As I hoped, the second draft of my novel went a lot faster than the first. By the time I had finished the first draft, I had pages of notes about what I needed to change, and I came up with lots of new ideas before beginning the second draft. New characters showed up! Old characters disappeared! Motivations got rejiggered! New plot twists got twisted!
There’s more to be done, but at least now the thing feels like a completed novel. It exists; before it was more or less a jumble in my mind.
Here’s the kind of thing I’m going to have to do now: the last words of the novel used to be “Gwen repeated.” But this morning I decided they should be: “Gwen said again.” But as I say the words over in my mind, I’m not entirely happy with the internal rhyme. Will anyone care? No. But I think I better change them back. Or maybe not.
A note on the authoring process: somewhere on this blog I’ve talked about rewriting on a computer. Computers make it easy to use your original draft as the basis for the rewrite, but that lessens the incentive to re-imagine your content. This time around I started with a blank document, but I copied the first draft into it chapter by chapter. Often I would use a sentence from the original; occasionally an entire paragraph. But mostly the text was there to remind me of what was going on, and most of it got deleted as I completed its replacement. Overall, I managed to reduce the books length by about seven percent, which was one of my goals. The first draft didn’t feel quite streamlined enough for a private eye novel.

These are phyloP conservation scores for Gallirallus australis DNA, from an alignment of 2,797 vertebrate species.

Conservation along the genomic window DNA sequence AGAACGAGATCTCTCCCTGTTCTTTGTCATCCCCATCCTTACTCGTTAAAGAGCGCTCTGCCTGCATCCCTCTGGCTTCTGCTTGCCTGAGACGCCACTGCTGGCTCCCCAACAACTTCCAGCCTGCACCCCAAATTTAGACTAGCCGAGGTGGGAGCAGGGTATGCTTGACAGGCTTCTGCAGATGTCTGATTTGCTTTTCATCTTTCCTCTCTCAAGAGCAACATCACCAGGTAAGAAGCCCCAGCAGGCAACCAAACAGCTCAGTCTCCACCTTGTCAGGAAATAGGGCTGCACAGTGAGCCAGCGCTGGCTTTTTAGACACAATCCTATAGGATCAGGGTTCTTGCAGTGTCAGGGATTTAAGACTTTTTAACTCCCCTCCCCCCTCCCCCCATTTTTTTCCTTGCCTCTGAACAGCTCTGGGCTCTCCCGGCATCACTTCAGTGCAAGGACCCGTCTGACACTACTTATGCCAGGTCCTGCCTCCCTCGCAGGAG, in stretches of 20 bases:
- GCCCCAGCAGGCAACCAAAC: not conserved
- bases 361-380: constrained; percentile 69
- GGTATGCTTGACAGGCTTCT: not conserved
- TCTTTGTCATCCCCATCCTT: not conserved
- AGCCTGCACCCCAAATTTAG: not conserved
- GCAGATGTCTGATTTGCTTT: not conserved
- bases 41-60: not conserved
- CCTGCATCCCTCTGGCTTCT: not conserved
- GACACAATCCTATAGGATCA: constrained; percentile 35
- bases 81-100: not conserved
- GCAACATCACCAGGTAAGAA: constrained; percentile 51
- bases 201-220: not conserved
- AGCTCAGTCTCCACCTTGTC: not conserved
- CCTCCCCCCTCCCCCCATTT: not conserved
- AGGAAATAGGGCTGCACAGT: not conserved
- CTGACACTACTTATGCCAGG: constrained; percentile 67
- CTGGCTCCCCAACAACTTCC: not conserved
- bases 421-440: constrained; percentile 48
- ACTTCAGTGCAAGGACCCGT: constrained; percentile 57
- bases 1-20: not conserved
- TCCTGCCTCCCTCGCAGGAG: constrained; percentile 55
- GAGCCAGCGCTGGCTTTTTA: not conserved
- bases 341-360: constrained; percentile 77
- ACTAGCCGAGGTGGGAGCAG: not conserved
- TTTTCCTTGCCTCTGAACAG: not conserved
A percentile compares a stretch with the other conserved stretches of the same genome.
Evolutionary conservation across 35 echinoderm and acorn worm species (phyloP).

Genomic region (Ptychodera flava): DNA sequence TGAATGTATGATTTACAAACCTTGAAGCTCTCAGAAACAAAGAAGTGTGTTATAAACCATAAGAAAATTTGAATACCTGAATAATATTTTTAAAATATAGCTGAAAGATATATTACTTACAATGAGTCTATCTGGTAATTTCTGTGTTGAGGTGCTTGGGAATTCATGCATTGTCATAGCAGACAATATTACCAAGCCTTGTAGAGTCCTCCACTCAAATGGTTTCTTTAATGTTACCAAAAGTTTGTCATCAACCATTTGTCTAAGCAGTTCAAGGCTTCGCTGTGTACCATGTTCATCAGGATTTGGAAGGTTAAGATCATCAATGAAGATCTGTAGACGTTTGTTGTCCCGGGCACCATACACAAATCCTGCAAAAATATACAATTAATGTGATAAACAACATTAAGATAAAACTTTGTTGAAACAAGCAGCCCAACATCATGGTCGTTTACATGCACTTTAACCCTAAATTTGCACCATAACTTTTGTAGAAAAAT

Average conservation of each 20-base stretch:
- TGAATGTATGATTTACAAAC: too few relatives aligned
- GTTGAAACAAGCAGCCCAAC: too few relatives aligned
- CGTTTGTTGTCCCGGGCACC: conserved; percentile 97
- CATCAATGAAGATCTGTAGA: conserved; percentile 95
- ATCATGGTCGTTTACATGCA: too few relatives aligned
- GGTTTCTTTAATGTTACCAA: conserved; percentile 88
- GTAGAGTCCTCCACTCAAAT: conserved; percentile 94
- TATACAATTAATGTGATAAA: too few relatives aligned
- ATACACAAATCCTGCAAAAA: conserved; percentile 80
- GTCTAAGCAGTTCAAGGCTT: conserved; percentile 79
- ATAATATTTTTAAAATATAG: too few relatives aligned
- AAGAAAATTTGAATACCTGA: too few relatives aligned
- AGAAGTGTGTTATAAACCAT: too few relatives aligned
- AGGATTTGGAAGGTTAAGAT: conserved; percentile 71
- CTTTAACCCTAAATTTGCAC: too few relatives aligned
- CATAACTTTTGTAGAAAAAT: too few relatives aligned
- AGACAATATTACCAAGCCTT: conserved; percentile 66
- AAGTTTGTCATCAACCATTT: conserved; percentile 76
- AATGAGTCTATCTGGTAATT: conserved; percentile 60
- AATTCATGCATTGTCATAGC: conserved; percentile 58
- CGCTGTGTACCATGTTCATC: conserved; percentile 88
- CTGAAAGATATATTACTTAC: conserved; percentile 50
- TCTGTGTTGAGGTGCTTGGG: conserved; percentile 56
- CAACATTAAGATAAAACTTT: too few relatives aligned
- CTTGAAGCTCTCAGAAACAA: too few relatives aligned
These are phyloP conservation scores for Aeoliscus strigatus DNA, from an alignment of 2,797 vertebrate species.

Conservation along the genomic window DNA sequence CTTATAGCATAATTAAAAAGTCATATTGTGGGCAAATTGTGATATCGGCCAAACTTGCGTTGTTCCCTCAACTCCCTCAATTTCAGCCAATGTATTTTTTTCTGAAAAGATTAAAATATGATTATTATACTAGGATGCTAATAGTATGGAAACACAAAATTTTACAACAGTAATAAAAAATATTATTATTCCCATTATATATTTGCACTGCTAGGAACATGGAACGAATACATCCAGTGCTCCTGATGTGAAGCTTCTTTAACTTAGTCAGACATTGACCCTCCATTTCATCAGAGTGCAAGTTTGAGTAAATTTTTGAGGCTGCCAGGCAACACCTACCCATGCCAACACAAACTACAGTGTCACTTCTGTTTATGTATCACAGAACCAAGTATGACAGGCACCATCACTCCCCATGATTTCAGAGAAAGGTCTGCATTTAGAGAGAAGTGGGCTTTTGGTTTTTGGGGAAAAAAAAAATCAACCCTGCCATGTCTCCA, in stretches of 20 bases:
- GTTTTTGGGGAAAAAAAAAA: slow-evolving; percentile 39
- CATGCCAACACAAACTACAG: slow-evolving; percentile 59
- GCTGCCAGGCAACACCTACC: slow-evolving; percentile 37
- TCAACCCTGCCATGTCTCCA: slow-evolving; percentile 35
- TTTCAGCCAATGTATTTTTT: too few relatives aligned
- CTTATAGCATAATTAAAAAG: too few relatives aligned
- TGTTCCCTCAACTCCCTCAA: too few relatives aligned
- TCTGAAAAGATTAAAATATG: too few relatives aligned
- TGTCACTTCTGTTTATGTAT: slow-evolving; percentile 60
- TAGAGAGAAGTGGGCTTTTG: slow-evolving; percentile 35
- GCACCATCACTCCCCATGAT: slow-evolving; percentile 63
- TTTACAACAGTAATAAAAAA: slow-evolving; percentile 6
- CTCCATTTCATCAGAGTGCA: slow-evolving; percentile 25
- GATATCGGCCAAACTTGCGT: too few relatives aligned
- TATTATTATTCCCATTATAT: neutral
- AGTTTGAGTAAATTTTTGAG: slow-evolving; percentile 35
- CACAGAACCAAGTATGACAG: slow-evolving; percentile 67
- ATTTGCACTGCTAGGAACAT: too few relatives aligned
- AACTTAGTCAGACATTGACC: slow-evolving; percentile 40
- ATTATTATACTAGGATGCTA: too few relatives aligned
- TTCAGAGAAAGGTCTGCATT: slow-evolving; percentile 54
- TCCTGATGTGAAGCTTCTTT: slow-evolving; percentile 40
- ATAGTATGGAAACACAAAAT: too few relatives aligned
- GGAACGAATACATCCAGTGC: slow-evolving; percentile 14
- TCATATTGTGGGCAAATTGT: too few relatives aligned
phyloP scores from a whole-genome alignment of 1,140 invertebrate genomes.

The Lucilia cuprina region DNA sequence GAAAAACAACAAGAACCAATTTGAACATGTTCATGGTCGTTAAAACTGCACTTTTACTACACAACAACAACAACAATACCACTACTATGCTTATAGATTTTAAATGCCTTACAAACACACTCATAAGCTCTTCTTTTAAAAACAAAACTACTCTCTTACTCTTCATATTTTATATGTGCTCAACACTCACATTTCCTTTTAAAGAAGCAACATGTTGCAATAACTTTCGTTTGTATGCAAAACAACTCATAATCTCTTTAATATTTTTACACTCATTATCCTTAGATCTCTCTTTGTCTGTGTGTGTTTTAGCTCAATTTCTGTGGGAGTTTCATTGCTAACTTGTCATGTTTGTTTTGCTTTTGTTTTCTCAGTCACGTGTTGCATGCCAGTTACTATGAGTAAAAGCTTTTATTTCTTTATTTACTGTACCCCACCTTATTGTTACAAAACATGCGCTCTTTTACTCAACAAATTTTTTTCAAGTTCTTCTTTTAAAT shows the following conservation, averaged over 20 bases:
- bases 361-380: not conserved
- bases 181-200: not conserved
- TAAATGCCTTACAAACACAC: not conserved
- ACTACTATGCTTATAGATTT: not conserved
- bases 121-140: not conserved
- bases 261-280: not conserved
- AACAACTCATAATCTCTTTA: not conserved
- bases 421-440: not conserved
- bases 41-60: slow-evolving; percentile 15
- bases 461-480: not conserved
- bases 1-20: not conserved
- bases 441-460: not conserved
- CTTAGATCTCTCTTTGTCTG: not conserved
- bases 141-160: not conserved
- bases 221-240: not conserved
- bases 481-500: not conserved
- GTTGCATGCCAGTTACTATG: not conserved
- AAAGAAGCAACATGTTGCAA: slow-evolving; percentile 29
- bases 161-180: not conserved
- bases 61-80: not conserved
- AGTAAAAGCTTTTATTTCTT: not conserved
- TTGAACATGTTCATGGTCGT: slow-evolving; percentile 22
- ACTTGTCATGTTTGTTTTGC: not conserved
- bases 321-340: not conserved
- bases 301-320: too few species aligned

Now on to the tweaking!
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